Le Portrait de Dorian Gray by Oscar Wilde


Rating: ★★★★

Genre: Victorian Lit, Fantastic Lit

Medium: (French) Paperback

Synopsis: This piece of Victorian Literature follows Dorian Gray throughout his lifetime.  After being painted by Basil Hallward, Dorian meets Lord Henry, a person who is utterly intrigued by him.  Through Lord Henry’s friendship with Dorian, we discover that Dorian holds Victorian values to the highest esteem: youth and beauty are some of the most important things in life, if not the most important things in life.  Thanks to these values, Dorian decides to make a deal that will change his life, and his portrait.

Review: I know that not all classic pieces of literature are the most entertaining, but this one was spectacular.  Right from the beginning, Oscar Wilde lays out his themes for us: faith, Victorian values, sins, and what may or may not be ethically correct.  What really hooked me at the beginning was this line (which is in French): “Il n’existe pas de livres moraux ou immoraux.  Les livers sont bien écrits ou mals écrits.  C’est tout,” which translates to “There is no such thing as a moral or an immoral book.  Books are well written, or badly written.  That is all.”  In all honesty, the preface is one of the most beautiful things I’ve read in a long long while.  Even if this novel doesn’t interest you, I’d highly suggest just reading the first part.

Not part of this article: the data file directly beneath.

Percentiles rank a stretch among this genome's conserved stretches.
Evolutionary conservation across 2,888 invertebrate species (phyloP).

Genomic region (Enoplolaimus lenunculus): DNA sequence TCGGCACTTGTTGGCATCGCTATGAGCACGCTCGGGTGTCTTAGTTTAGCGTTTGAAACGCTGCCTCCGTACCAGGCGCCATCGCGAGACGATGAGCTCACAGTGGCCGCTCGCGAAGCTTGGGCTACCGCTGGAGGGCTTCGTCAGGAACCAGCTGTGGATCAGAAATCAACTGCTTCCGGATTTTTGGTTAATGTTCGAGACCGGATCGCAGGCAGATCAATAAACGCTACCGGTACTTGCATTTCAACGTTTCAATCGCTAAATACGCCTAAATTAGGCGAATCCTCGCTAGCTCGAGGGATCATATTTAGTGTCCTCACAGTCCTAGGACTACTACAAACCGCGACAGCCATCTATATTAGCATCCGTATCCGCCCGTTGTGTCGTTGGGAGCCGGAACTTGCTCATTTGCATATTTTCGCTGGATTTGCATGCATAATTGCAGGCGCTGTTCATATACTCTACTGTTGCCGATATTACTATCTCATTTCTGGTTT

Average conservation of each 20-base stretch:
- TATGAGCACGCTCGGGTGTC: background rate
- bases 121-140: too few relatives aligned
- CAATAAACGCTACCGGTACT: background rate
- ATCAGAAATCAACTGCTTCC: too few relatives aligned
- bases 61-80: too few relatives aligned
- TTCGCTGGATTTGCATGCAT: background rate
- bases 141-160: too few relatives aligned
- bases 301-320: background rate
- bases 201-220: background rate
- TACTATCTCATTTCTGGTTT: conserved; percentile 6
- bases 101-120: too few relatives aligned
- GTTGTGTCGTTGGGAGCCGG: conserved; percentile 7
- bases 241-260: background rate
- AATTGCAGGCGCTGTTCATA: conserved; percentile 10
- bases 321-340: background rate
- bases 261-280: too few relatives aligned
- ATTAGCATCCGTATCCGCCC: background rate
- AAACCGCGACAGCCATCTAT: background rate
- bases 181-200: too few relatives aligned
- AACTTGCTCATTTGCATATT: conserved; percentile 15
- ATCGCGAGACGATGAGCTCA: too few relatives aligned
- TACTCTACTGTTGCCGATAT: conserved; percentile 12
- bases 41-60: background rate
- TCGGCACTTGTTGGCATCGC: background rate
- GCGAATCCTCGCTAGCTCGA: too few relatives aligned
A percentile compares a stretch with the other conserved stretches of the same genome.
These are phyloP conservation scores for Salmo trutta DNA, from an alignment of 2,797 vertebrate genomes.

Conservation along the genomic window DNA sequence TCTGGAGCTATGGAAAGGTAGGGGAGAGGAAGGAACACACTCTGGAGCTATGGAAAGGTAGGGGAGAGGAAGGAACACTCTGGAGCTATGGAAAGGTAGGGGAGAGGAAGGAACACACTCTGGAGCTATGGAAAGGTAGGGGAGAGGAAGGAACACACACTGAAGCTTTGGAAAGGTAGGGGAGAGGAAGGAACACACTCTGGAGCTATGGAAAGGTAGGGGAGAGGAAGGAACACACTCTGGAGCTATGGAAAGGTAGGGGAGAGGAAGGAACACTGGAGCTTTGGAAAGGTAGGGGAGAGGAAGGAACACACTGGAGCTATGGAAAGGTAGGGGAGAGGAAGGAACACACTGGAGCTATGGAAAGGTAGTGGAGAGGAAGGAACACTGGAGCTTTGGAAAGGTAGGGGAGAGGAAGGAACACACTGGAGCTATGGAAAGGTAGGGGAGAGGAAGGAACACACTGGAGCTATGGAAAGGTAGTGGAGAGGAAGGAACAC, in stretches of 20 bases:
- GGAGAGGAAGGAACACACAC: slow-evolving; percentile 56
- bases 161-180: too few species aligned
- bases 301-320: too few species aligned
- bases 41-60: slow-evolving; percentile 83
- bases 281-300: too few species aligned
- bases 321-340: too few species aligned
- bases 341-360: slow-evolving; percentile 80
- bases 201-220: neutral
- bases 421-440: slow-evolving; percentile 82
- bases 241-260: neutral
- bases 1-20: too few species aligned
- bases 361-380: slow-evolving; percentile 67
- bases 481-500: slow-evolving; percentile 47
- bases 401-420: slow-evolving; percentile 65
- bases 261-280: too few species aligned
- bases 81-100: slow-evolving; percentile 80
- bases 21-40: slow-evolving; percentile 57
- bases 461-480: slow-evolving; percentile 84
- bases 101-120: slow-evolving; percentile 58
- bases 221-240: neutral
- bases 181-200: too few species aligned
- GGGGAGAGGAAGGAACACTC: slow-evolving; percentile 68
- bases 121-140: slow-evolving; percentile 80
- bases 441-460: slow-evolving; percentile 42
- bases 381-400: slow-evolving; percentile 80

I will openly admit that I know that there are some parts that I didn’t fully quite understand, but I’m going to blame that on the fact that I read this novel in French, which is not my first language.  But what I did understand from the novel was so good that I finished this French book in record time.  If it was in English, I think I would have finished it at least twice as fast.  This was a fascinating read, and it’s inspiring me to read more Victorian literature.


The Grass Harp and A Tree of Night by Truman Capote

The Grass Harp and A Tree of Night: and Other Stories

Rating: ★★★1/2

Genre: Fiction

Medium: Paperback

Synopsis: This handy little paperback is comprised of one novella and many short stories.  The Grass Harp depicts a small group of friends ranging from 16 to 60 years old who run away from home in order to rebel a business decision.  The latter short stories include some noir-esque and almost-spooky themes which are sure to make you sit down, have a cup of coffee, and think.

Review: It’s been a very long time since I’ve read Capote, but this is probably the first time I’ve really delved into many of his works at once.  The Grass Harp was a fun novella, with loveable characters who fall in love and must resist the likes of angry townsfolk who think that their rebellion is just plain silly.  The plot is likeable, and I’d actually be very interested to see if there’s a movie of it out there!  The stories within A Tree of Night, were just as good!  My favorites would have to be “Master Misery” and “Miriam,” which are both equal parts incredible and spooky.  If you’re looking for an old time-y read with lots of character, I’d have to recommend this to you.  However, I will warn you that because these were written 1949-1951, there’s racism and anti-semitism.